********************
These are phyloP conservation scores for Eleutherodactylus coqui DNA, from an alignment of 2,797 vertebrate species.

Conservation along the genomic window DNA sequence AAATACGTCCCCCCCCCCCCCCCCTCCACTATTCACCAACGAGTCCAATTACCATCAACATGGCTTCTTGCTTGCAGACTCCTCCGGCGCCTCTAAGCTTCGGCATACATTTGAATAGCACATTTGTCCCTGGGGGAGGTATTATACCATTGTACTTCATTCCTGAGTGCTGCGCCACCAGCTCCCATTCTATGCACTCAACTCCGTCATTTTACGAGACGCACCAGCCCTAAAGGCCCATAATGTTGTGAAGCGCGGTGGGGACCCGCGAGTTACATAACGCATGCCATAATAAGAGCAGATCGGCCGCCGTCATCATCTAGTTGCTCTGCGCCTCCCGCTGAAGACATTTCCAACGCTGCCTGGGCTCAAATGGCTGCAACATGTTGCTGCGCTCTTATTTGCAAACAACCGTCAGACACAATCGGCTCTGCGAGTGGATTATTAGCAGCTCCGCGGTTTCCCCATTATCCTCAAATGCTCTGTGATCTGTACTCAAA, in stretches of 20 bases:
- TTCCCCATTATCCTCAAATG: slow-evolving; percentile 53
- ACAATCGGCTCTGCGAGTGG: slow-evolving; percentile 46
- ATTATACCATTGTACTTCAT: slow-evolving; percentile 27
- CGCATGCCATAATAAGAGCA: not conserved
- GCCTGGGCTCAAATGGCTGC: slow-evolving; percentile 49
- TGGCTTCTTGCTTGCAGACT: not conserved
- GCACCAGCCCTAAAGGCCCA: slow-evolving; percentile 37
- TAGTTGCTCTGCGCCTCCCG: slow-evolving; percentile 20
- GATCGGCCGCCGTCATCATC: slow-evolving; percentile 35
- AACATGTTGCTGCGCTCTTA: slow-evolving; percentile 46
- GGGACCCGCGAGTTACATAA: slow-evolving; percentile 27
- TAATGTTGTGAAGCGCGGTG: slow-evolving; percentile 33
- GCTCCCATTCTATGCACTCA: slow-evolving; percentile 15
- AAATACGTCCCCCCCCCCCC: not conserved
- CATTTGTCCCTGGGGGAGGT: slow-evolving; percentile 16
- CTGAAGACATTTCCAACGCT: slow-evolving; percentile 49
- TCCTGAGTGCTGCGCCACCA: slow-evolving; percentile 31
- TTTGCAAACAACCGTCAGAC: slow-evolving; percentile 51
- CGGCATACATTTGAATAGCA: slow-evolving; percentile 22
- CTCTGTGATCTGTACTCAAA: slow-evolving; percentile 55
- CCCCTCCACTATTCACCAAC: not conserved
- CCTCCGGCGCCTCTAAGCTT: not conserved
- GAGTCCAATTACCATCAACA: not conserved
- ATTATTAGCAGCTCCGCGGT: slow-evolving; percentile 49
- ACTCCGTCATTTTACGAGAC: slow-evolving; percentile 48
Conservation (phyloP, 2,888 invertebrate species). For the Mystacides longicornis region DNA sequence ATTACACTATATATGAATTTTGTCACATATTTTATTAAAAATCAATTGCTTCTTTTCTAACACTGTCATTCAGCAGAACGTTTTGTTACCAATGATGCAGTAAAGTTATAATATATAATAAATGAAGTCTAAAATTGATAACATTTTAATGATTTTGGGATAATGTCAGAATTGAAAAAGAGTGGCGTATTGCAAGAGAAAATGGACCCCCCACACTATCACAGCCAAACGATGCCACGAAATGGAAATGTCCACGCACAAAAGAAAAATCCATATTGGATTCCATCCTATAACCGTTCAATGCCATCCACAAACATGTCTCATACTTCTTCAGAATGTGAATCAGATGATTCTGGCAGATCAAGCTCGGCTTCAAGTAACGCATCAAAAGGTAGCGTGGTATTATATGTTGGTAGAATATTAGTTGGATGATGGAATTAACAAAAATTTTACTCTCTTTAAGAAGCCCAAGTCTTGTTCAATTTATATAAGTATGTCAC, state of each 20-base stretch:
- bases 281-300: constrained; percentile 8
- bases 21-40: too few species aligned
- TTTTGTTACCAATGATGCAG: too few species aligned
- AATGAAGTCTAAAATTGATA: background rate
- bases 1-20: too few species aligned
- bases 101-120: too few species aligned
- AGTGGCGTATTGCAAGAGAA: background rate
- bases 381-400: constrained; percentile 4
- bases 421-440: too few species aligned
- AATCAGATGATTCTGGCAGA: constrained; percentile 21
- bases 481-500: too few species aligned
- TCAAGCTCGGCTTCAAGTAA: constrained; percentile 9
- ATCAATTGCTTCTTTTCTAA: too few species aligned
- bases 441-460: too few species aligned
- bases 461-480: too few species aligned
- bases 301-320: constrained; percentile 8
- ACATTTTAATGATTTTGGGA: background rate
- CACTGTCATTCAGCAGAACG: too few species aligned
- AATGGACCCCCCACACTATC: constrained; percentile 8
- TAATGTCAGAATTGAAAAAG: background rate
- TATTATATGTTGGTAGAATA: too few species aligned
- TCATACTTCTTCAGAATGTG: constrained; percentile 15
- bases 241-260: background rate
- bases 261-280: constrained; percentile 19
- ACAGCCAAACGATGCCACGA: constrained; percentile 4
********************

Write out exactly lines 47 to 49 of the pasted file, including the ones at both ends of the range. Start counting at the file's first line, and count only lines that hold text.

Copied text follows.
- AATGGACCCCCCACACTATC: constrained; percentile 8
- TAATGTCAGAATTGAAAAAG: background rate
- TATTATATGTTGGTAGAATA: too few species aligned